Snatcher, the local exterminator, is a Red Hat - but he longs for acceptance into the corner of high society that has never done anything but mock him. The biggest problem? Snatcher is violently allergic to cheese, and yet he refuses to admit that fact, regularly consuming cheese just to show he belongs. Even though his face blows up like a balloon after a single cheesy morsel.
There are so many levels of parody going on here, the central storyline almost can't help but be a bit less interesting by comparison. But it has its merits, too. It involves the infamous "Trubshaw Baby," who - as the story goes - was stolen from his crib by the evil boxtrolls many years ago, permanently instilling fear in the hearts of all Cheesebridge residents, who no longer dare to go out at night as a result. Snatcher - as part of his arrangement with Portley-Rind - has been trying to exterminate the boxtrolls for years, on the promise that he can join the White Hats once the deed is done.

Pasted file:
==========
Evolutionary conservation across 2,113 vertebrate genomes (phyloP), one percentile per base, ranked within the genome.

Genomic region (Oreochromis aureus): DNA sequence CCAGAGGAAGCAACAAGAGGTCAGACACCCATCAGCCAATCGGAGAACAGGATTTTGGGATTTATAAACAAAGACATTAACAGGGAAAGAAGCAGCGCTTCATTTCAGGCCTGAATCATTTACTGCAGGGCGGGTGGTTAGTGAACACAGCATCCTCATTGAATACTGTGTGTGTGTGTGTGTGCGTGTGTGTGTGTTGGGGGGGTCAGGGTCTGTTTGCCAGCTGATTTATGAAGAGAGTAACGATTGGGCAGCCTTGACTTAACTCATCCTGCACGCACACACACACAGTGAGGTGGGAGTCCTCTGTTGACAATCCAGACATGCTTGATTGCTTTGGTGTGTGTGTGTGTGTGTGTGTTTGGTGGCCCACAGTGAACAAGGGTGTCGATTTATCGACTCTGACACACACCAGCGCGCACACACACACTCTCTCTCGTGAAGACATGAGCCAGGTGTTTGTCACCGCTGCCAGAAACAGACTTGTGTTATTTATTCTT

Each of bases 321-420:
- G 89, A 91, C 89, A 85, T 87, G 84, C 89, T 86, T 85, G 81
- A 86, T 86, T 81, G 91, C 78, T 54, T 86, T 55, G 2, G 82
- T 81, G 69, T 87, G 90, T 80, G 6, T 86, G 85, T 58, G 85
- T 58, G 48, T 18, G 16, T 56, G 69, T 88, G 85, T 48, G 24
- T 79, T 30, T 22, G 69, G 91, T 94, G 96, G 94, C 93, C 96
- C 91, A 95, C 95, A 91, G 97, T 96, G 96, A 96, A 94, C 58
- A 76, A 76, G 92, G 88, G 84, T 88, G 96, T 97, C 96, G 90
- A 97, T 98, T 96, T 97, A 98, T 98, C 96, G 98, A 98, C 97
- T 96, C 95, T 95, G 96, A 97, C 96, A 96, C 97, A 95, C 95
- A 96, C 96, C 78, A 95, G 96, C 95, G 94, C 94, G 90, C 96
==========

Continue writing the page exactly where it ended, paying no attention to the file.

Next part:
Meanwhile, the Trubshaw Baby is alive and well and being raised by the rather sweet, innocent and eccentric boxtrolls who scour the streets at night in search of gadgets and knick-knacks, which they put to use in any number of creatively useful inventions in their underground home. Equipped with collapsible bodies, they walk around wearing cardboard boxes from which they get their names - Fish, Shoe, Wheel, Oil Can. The baby - now an adolescent boy who believe he's a true boxtroll* - is known as Eggs.
* At one point it's finally pointed out to him that he's actually a human. Exhibit A is that he speaks perfect English - not the half-gibberish of his fellow boxtrolls. His excuse? "I have a speech impediment!" When it's pointed out that he is the only one among them who can't collapse into his cardboard box, he insists, "I'm just long-boned."